ISIS’ Impact on the Oil Industry
There’s a major crisis brewing in Iraq. Sectarian violence has risen to levels not seen in decades.
In short, the Sunni militant group, ISIS, has begun a large-scale military insurgency, and is aiming to take over the country.
The Shiites, who occupy positions of power (including the presidency), are on their heels.
Now, as soon as the threat of violence became imminent, Wall Street Daily readers were writing in – asking about how the events in Iraq would ultimately affect oil prices.
You might be surprised by my answer…
Oil’s Bounce Will Be Short-Lived
It’s understandable that some investors believe the conflict in Iraq will send oil prices skyrocketing.
But, so far, oil prices haven’t risen as much as you’d think.
The reason is simple…
The United States, while strategically interested in Iraq’s future, is the beneficiary of a massive oil boom at home. This lessens the need for Iraqi oil, which has only begun to enter the market in earnest over the past couple of years.
Plus, Iraq only produces about 3.2 million barrels per day. That’s just not enough to affect global oil supplies in the longer term.
Another factor to consider is that the Iranians likely wouldn’t cross into Iraqi space without the blessing of the United States on some level. And any aid Iran is providing in the crisis could lead to sanctions on the Iranian oil industry being lifted.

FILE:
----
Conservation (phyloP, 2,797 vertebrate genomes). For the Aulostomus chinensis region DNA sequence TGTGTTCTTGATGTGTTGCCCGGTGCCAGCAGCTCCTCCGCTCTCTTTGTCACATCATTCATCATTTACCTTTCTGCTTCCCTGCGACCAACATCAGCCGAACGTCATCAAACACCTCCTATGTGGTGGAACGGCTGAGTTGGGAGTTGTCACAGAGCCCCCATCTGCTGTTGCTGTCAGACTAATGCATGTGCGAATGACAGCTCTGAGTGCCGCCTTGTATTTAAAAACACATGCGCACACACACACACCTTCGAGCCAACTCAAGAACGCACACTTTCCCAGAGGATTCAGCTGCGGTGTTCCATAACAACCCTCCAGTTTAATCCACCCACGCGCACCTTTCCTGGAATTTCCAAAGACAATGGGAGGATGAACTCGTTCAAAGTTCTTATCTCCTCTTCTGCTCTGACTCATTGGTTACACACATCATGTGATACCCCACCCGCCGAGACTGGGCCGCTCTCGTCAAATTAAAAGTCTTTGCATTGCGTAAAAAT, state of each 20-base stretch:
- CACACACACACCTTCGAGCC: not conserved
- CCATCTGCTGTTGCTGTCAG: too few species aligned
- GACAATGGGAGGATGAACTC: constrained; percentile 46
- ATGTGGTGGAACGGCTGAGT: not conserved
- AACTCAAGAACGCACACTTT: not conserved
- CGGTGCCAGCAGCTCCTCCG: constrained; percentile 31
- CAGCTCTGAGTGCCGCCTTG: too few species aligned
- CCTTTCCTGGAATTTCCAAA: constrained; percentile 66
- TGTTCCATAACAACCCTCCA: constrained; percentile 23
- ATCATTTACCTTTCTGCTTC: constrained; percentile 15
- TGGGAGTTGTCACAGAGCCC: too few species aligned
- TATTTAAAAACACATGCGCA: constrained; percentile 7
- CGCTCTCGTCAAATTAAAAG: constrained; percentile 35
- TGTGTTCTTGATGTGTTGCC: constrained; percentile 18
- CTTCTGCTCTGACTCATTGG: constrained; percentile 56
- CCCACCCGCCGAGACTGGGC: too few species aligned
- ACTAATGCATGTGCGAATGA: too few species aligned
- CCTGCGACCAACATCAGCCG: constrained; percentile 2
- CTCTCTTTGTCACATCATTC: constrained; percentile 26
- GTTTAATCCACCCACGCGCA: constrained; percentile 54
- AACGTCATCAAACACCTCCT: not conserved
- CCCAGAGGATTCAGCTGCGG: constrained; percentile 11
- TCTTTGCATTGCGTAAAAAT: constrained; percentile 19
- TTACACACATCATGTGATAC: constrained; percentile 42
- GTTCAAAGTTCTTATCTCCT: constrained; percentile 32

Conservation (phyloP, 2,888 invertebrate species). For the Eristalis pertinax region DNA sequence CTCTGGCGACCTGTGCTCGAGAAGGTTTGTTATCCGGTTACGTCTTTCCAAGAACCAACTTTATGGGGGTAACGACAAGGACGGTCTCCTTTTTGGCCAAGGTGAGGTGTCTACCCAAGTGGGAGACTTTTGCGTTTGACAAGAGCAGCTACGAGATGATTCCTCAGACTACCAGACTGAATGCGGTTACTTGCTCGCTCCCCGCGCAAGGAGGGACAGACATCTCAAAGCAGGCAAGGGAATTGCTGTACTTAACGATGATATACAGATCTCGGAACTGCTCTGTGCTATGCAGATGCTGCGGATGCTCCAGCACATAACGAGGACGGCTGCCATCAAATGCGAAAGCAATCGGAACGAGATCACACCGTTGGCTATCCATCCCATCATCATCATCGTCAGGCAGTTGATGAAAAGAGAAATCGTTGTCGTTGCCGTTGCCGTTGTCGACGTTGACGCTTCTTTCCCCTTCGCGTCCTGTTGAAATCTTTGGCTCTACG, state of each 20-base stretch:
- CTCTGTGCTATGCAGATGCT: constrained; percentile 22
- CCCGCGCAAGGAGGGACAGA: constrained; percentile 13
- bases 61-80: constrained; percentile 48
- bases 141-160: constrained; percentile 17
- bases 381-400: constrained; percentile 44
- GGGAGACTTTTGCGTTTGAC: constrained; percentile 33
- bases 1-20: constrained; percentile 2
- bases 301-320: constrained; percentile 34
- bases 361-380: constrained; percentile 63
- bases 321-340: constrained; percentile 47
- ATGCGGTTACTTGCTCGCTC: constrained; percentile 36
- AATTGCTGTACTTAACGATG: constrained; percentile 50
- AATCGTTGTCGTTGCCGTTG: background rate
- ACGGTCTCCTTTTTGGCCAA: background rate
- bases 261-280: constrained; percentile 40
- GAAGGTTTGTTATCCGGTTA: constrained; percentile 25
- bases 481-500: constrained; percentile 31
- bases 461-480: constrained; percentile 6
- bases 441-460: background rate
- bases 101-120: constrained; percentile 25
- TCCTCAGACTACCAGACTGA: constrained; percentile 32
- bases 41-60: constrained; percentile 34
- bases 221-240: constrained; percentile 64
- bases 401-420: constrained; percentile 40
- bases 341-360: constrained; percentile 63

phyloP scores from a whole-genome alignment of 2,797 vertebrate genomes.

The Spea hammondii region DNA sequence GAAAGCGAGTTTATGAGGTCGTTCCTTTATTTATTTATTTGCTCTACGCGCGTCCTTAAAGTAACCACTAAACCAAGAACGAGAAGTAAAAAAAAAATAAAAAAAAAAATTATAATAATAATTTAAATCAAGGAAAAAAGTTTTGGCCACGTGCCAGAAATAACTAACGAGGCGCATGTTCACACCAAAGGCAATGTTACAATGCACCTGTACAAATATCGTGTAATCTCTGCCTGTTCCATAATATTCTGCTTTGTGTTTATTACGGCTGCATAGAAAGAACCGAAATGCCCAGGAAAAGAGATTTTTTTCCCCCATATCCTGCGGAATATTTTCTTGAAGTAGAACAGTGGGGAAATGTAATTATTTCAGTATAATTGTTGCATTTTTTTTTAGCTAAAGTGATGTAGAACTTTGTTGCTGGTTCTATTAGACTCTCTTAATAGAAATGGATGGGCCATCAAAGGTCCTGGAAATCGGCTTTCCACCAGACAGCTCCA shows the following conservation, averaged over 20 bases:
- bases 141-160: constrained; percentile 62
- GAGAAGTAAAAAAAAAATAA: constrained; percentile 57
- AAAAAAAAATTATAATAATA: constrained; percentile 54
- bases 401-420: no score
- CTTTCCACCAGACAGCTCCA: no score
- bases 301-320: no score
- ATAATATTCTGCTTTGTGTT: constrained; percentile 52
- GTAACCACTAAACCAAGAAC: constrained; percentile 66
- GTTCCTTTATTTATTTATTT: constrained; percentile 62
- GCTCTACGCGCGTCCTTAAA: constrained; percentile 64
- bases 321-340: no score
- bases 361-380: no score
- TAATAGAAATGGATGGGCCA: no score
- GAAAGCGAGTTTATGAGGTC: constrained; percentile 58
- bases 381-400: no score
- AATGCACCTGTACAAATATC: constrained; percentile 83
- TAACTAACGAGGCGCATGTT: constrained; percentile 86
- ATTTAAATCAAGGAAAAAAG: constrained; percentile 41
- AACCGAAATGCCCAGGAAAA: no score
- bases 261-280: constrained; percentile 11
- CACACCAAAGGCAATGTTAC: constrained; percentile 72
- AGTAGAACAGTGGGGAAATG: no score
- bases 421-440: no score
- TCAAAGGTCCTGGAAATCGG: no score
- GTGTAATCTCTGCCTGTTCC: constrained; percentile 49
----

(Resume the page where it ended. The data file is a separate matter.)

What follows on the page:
In that case, any Iraqi oil that may be taken off the market could be easily replaced anyway.
Indeed, with U.S. oil production slated to grow and Saudi capacity still available, supplies haven’t really been affected.
I don’t expect this to change much, either.
History has shown that oil price spikes are usually short lived – and any bump the resource receives because of the situation in Iraq will be no different. Supply is ample, and that’s always what dictates the price of oil in the end.
Heck, oil prices actually dipped yesterday once the United States said that it would be sending a small military force into Iraq to help sooth tensions.
For those of you who still want to take the risk, however, you could try day trading the United States Oil ETF (USO), which mimics most of the move in the price of the underlying commodity.
And “the chase” continues,
Keeping Tabs on the Situation in Iraq
If you’re unfamiliar with exactly what’s happening in Iraq, here’s a brief rundown…
There are four factions at play here: the Sunnis, the Shiites, the Kurds and the Iranians.
The Iranians have sent in military forces to bolster the Shiites, as they share a similar faith – despite non-similar ethnicities and cultures (the Iraqis are Arabs).
The Kurds are trying to protect their interests, especially their oil fields in Northern Iraq – around Erbil.
The Sunnis are a minority in the country, making up around 35% of the population – but they used to be in control of the military under Saddam and also made up the majority of the army. While they may not be a match for the American or Allied forces, they can defeat the Shiite forces, which are relatively new to the business of war. They also have the backing of other Sunnis in the region and likely mercenaries with al-Qaeda roots.